After a bit of a wait
at the Ventiane Airport we boarded the Lao Airlines jetliner at 2:30 for
the hour-long flight to Hanoi, Vietnam. Once we got off the ground, the
stewardesses in lovely blue uniforms served lunch -- a box with a sandwich
cut into three triangles: cheese, tuna, and chicken, and a little cup of
OJ. Quite refreshing actually. We landed at the newly-built Hanoi Airport,
financed by China and opened in time for Chinese New Year. Quite impressive.
This is one of two airports in the city.
Our driver met us at the airport
after we collected our luggage and exchanged our Amerian dollars for "dongs"
-- 1 USD is = to 21, 000 dongs! SO confusing with all the zeros! Bill got
2,000,000.00 dongs for $100 USD and Sue-On got 1,060,000 for $50.00. Never
felt so rich ;-)
Once out of the airport building,
our driver led us to our bus where we had to pass our luggage through a
window at the back of the bus for storage! As we started off, we could
already see the immense difference in this country from the private homes
that may be five stories high for a family, to mega buildings as hotels.
Houses are VERY close together. If they are separated by a space wider
than a specific number of meters, the owners have to pay a special tax.
There is an attempt to limit urban sprawl since wherever possible the land
is preserved for agriculture.
Before we got to the city proper,
there were many uniquely Vietnamese houses, not quite as garish as in Laos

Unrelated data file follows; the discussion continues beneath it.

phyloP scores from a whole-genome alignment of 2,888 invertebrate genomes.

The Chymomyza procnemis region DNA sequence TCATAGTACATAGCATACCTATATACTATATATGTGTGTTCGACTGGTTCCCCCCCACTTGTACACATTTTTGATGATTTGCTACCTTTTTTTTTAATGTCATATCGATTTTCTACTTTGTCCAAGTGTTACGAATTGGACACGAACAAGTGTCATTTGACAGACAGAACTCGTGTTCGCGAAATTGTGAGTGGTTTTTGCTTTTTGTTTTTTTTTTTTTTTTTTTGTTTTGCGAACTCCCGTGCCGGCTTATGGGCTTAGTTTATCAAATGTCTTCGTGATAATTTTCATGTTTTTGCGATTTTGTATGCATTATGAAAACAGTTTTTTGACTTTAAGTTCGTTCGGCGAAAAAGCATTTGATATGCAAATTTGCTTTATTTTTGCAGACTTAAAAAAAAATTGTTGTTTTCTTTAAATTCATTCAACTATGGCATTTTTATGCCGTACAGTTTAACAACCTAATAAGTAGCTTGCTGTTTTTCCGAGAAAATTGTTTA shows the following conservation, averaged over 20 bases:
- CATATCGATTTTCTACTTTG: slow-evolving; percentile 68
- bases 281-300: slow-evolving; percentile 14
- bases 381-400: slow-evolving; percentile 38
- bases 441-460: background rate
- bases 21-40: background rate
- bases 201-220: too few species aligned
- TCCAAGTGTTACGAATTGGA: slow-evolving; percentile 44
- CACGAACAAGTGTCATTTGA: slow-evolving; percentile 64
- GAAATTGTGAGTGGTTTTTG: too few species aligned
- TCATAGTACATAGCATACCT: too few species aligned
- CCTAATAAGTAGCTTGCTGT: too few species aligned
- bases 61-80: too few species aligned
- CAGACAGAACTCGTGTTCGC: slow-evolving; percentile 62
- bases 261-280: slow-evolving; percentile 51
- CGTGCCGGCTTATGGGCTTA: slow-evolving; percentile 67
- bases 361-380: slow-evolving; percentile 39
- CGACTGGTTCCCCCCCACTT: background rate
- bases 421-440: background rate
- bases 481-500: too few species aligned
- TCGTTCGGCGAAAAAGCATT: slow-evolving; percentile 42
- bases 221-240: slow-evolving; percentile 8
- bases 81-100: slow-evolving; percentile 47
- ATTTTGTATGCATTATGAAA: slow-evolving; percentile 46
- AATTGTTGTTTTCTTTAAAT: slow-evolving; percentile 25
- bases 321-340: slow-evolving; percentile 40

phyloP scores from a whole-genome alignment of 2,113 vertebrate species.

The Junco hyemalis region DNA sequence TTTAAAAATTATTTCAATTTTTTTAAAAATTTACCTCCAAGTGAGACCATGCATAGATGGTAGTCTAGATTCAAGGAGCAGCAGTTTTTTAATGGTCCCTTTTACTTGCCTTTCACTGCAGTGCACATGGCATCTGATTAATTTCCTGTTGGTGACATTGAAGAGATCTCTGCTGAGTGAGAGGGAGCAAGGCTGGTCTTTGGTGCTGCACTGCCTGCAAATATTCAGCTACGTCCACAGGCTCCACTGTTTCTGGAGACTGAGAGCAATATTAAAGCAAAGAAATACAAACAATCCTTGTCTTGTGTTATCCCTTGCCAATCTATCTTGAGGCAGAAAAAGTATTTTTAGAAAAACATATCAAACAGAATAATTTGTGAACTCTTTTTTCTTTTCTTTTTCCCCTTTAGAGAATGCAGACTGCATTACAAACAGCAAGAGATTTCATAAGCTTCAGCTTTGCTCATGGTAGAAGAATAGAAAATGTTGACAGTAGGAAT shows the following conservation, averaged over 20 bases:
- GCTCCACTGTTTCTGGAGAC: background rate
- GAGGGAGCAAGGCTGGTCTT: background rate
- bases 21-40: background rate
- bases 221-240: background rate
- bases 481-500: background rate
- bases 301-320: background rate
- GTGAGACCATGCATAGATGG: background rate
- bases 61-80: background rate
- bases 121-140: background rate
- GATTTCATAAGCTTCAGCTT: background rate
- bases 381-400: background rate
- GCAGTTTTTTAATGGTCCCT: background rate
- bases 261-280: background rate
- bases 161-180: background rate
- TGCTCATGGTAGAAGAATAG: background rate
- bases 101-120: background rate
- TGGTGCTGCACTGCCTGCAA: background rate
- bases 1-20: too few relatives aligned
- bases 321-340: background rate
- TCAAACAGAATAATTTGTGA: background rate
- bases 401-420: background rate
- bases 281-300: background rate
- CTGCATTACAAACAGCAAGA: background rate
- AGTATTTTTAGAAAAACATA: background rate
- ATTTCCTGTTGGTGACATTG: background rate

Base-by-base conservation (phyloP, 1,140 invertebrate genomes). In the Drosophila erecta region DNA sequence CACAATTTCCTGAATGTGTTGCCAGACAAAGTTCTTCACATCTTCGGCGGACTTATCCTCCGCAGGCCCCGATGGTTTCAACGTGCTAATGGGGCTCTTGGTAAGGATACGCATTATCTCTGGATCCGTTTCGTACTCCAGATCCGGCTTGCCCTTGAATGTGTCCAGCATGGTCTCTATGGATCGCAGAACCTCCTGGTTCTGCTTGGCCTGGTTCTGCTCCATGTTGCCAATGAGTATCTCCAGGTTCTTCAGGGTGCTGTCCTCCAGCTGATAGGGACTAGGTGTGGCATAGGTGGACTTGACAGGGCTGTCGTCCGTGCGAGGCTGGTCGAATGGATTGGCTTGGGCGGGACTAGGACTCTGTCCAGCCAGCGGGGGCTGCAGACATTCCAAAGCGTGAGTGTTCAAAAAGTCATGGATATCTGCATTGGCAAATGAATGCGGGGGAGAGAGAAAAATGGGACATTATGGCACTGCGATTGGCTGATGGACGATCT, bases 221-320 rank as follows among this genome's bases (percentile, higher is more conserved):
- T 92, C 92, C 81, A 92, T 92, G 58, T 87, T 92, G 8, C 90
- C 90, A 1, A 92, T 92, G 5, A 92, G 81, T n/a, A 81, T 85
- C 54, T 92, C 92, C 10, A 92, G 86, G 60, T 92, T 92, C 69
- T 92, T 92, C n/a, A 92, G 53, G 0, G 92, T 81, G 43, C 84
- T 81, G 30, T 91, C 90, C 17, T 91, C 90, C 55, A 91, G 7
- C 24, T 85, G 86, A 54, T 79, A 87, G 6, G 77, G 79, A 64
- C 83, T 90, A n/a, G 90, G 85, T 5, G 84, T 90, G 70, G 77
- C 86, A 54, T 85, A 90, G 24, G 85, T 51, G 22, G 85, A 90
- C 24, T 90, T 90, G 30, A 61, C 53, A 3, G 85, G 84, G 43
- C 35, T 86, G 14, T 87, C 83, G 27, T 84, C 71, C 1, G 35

and Thailand. There was a lot of market gardening and we saw women with
their cone-shaped straw hats working in the plots. The highway from the
airport was very modern and divided by a lovely manicured boulevard, maintained
by an army of squatting women who were planting, pulling weeds or using
long bamboo strip rakes. As we got closer to the city the buildings were
even closer together and so were the people!
Hanoi, a city of 4 million is
Vietnamís capital and lies in the North of the country. The city has much
to offer the tourist: modern high rise buildings, French-colonial and traditional
architecture, a rich food culture and a long history (the city celebrated
its millennium in 2010.) We were headed for our hotel in the Hoan Kiem
District (aka the Old Quarter) which is considered the cityís business
hub and main tourist destination. One thing we noticed about many
of the tall houses in the city was that they had no ordinary doors, rather
the entire width of the street frontage was open for business activities.
A large overhead door could be pulled down for security. The rest of the
building was living quarters.